9. Inadmissible evidence

Not only did the court not receive evidence for the defence, but it also allowed inadmissible evidence for the prosecution. Police witnesses testified about statements that the accused made when in custody. These statements are inadmissible as evidence against the accused; however, when the defence attorney tried to have them struck from the record the court overruled him. Hearsay statements by police officers were also recorded in evidence despite the efforts of the defence to have them removed. And according to the Criminal Procedure Code, whereas witnesses can under certain circumstances refer to notes but cannot read verbatim from prepared statements, Police Captain Win Maung in his testimony read directly from start to finish off around 10 A4 pages, and from a notepad of around 80 pages.

10. Denial of right to defence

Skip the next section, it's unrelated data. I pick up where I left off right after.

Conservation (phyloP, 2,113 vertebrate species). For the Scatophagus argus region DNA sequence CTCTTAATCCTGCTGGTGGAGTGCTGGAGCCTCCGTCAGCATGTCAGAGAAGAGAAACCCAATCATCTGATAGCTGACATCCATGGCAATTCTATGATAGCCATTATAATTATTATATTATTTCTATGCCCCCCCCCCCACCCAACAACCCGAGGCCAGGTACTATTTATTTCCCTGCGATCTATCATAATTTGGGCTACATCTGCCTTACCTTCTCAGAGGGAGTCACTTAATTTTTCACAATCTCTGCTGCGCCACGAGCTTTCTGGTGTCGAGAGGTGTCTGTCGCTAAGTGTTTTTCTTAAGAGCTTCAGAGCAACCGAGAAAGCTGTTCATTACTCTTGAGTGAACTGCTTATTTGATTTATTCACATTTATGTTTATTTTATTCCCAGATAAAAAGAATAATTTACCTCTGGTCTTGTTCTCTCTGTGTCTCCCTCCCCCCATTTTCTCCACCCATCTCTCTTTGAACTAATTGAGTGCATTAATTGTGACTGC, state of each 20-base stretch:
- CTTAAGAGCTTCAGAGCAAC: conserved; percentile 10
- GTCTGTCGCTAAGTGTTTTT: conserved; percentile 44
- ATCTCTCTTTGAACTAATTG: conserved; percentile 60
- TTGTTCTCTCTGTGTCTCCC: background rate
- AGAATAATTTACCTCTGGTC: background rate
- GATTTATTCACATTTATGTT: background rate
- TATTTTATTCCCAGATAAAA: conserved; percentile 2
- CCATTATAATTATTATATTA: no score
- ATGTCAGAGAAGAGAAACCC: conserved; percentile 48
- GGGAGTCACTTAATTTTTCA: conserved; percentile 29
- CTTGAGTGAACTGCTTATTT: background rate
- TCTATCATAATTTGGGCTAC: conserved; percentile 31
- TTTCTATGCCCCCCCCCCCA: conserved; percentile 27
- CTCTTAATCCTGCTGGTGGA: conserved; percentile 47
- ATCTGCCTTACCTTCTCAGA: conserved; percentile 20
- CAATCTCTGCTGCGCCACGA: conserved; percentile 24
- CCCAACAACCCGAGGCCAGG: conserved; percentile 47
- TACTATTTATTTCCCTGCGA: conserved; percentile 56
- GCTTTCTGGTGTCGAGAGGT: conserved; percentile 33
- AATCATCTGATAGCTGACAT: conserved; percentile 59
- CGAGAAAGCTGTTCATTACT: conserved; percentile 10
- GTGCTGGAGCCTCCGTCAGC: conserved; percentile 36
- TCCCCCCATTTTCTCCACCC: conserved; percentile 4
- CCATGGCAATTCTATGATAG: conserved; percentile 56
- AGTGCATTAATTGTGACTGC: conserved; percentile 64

When Phyo Wai Aung’s lawyer came to meet him in prison to prepare for the trial, Special Branch police officers listened and recorded their discussion. When the defendant gave the names and details of police officers who had tortured him, a police inspector stopped the lawyer from recording details. Later, a Special Branch police officer masqueraded as a prison officer for the same purpose of listening to the conversations. The prison officers also limited the lawyer’s visits to his client to one per month. In trial, the presiding judge curtailed the cross-examination of two police witnesses. The court also refused to allow the defence access to, and copies of, at least 14 documentary records submitted as evidence by the police. Furthermore, after over a year of hearings from more than 60 prosecution witnesses, the judge allowed the defendant only six days to testify–ironically, the same number of days that he had been tortured to give a confession. The defendant after six days had not had an opportunity to rebut the contents of many of the prosecution witnesses, and the curtailment of his testimony after months and months of witnesses for the prosecution constitutes not only a violation of his legal rights but also yet another instance of his brutalization by members of Burma’s justice system.